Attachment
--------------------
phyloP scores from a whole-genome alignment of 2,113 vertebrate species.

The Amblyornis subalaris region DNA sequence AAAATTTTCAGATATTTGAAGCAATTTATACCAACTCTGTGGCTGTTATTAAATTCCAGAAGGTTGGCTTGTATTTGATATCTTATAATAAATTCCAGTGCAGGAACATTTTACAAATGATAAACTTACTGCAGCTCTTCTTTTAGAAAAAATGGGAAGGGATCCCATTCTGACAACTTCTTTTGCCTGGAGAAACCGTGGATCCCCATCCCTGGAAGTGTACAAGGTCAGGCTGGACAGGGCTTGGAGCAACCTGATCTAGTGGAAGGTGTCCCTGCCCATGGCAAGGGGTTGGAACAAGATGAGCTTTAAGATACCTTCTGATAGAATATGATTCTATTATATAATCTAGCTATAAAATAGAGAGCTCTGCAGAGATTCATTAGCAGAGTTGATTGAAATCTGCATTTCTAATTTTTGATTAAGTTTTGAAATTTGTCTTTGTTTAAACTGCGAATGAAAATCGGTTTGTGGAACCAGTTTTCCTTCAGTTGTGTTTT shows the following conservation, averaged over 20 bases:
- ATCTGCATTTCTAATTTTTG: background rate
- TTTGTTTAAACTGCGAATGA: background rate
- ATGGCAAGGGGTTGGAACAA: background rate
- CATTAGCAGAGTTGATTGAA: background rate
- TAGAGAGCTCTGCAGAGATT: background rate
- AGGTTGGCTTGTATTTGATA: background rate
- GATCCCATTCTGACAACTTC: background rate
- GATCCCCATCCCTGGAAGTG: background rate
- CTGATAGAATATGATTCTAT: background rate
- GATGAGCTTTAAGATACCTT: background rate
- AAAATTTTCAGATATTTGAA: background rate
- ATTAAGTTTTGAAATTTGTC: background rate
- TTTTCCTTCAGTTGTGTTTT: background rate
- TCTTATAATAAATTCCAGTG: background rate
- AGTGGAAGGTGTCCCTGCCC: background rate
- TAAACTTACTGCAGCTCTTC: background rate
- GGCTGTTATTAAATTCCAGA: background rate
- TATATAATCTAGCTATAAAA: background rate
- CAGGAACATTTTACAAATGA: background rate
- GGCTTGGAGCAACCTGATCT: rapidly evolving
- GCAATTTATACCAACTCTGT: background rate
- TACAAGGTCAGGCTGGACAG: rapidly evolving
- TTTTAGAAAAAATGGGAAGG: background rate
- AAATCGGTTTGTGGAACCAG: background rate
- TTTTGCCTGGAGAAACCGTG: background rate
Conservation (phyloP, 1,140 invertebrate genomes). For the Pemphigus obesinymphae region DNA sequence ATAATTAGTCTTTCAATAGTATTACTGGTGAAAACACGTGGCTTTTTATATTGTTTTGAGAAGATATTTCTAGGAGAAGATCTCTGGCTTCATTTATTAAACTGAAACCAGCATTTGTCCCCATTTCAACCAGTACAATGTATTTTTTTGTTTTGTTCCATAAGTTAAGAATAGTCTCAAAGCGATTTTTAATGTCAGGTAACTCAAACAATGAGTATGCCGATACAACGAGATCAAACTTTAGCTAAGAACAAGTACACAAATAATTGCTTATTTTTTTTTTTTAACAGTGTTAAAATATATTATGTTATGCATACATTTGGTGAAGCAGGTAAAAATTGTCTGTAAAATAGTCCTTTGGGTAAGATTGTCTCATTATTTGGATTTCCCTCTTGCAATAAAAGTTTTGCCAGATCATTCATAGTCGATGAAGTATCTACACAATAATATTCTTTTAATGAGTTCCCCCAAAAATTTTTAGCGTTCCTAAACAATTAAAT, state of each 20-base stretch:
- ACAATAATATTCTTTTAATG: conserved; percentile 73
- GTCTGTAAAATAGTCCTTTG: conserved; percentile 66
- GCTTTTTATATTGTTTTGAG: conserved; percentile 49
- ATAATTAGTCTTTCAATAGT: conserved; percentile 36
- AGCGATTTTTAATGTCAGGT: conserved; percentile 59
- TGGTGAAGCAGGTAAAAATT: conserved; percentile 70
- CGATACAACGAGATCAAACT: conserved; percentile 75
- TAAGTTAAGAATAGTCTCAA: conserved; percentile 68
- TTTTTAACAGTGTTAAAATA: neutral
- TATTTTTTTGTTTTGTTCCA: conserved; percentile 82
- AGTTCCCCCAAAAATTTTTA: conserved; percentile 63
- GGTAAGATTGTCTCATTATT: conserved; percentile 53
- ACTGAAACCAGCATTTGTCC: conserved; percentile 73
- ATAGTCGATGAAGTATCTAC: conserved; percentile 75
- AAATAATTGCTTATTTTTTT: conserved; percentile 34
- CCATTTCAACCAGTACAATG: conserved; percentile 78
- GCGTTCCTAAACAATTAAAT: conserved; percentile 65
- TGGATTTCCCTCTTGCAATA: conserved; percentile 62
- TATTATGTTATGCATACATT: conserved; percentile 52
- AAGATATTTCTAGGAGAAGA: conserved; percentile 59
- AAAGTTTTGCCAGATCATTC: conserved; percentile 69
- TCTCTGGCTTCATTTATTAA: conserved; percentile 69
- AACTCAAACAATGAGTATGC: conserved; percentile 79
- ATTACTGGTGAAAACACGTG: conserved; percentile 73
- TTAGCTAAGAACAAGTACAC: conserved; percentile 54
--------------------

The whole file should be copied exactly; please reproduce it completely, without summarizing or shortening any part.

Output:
phyloP scores from a whole-genome alignment of 2,113 vertebrate species.

The Amblyornis subalaris region DNA sequence AAAATTTTCAGATATTTGAAGCAATTTATACCAACTCTGTGGCTGTTATTAAATTCCAGAAGGTTGGCTTGTATTTGATATCTTATAATAAATTCCAGTGCAGGAACATTTTACAAATGATAAACTTACTGCAGCTCTTCTTTTAGAAAAAATGGGAAGGGATCCCATTCTGACAACTTCTTTTGCCTGGAGAAACCGTGGATCCCCATCCCTGGAAGTGTACAAGGTCAGGCTGGACAGGGCTTGGAGCAACCTGATCTAGTGGAAGGTGTCCCTGCCCATGGCAAGGGGTTGGAACAAGATGAGCTTTAAGATACCTTCTGATAGAATATGATTCTATTATATAATCTAGCTATAAAATAGAGAGCTCTGCAGAGATTCATTAGCAGAGTTGATTGAAATCTGCATTTCTAATTTTTGATTAAGTTTTGAAATTTGTCTTTGTTTAAACTGCGAATGAAAATCGGTTTGTGGAACCAGTTTTCCTTCAGTTGTGTTTT shows the following conservation, averaged over 20 bases:
- ATCTGCATTTCTAATTTTTG: background rate
- TTTGTTTAAACTGCGAATGA: background rate
- ATGGCAAGGGGTTGGAACAA: background rate
- CATTAGCAGAGTTGATTGAA: background rate
- TAGAGAGCTCTGCAGAGATT: background rate
- AGGTTGGCTTGTATTTGATA: background rate
- GATCCCATTCTGACAACTTC: background rate
- GATCCCCATCCCTGGAAGTG: background rate
- CTGATAGAATATGATTCTAT: background rate
- GATGAGCTTTAAGATACCTT: background rate
- AAAATTTTCAGATATTTGAA: background rate
- ATTAAGTTTTGAAATTTGTC: background rate
- TTTTCCTTCAGTTGTGTTTT: background rate
- TCTTATAATAAATTCCAGTG: background rate
- AGTGGAAGGTGTCCCTGCCC: background rate
- TAAACTTACTGCAGCTCTTC: background rate
- GGCTGTTATTAAATTCCAGA: background rate
- TATATAATCTAGCTATAAAA: background rate
- CAGGAACATTTTACAAATGA: background rate
- GGCTTGGAGCAACCTGATCT: rapidly evolving
- GCAATTTATACCAACTCTGT: background rate
- TACAAGGTCAGGCTGGACAG: rapidly evolving
- TTTTAGAAAAAATGGGAAGG: background rate
- AAATCGGTTTGTGGAACCAG: background rate
- TTTTGCCTGGAGAAACCGTG: background rate
Conservation (phyloP, 1,140 invertebrate genomes). For the Pemphigus obesinymphae region DNA sequence ATAATTAGTCTTTCAATAGTATTACTGGTGAAAACACGTGGCTTTTTATATTGTTTTGAGAAGATATTTCTAGGAGAAGATCTCTGGCTTCATTTATTAAACTGAAACCAGCATTTGTCCCCATTTCAACCAGTACAATGTATTTTTTTGTTTTGTTCCATAAGTTAAGAATAGTCTCAAAGCGATTTTTAATGTCAGGTAACTCAAACAATGAGTATGCCGATACAACGAGATCAAACTTTAGCTAAGAACAAGTACACAAATAATTGCTTATTTTTTTTTTTTAACAGTGTTAAAATATATTATGTTATGCATACATTTGGTGAAGCAGGTAAAAATTGTCTGTAAAATAGTCCTTTGGGTAAGATTGTCTCATTATTTGGATTTCCCTCTTGCAATAAAAGTTTTGCCAGATCATTCATAGTCGATGAAGTATCTACACAATAATATTCTTTTAATGAGTTCCCCCAAAAATTTTTAGCGTTCCTAAACAATTAAAT, state of each 20-base stretch:
- ACAATAATATTCTTTTAATG: conserved; percentile 73
- GTCTGTAAAATAGTCCTTTG: conserved; percentile 66
- GCTTTTTATATTGTTTTGAG: conserved; percentile 49
- ATAATTAGTCTTTCAATAGT: conserved; percentile 36
- AGCGATTTTTAATGTCAGGT: conserved; percentile 59
- TGGTGAAGCAGGTAAAAATT: conserved; percentile 70
- CGATACAACGAGATCAAACT: conserved; percentile 75
- TAAGTTAAGAATAGTCTCAA: conserved; percentile 68
- TTTTTAACAGTGTTAAAATA: neutral
- TATTTTTTTGTTTTGTTCCA: conserved; percentile 82
- AGTTCCCCCAAAAATTTTTA: conserved; percentile 63
- GGTAAGATTGTCTCATTATT: conserved; percentile 53
- ACTGAAACCAGCATTTGTCC: conserved; percentile 73
- ATAGTCGATGAAGTATCTAC: conserved; percentile 75
- AAATAATTGCTTATTTTTTT: conserved; percentile 34
- CCATTTCAACCAGTACAATG: conserved; percentile 78
- GCGTTCCTAAACAATTAAAT: conserved; percentile 65
- TGGATTTCCCTCTTGCAATA: conserved; percentile 62
- TATTATGTTATGCATACATT: conserved; percentile 52
- AAGATATTTCTAGGAGAAGA: conserved; percentile 59
- AAAGTTTTGCCAGATCATTC: conserved; percentile 69
- TCTCTGGCTTCATTTATTAA: conserved; percentile 69
- AACTCAAACAATGAGTATGC: conserved; percentile 79
- ATTACTGGTGAAAACACGTG: conserved; percentile 73
- TTAGCTAAGAACAAGTACAC: conserved; percentile 54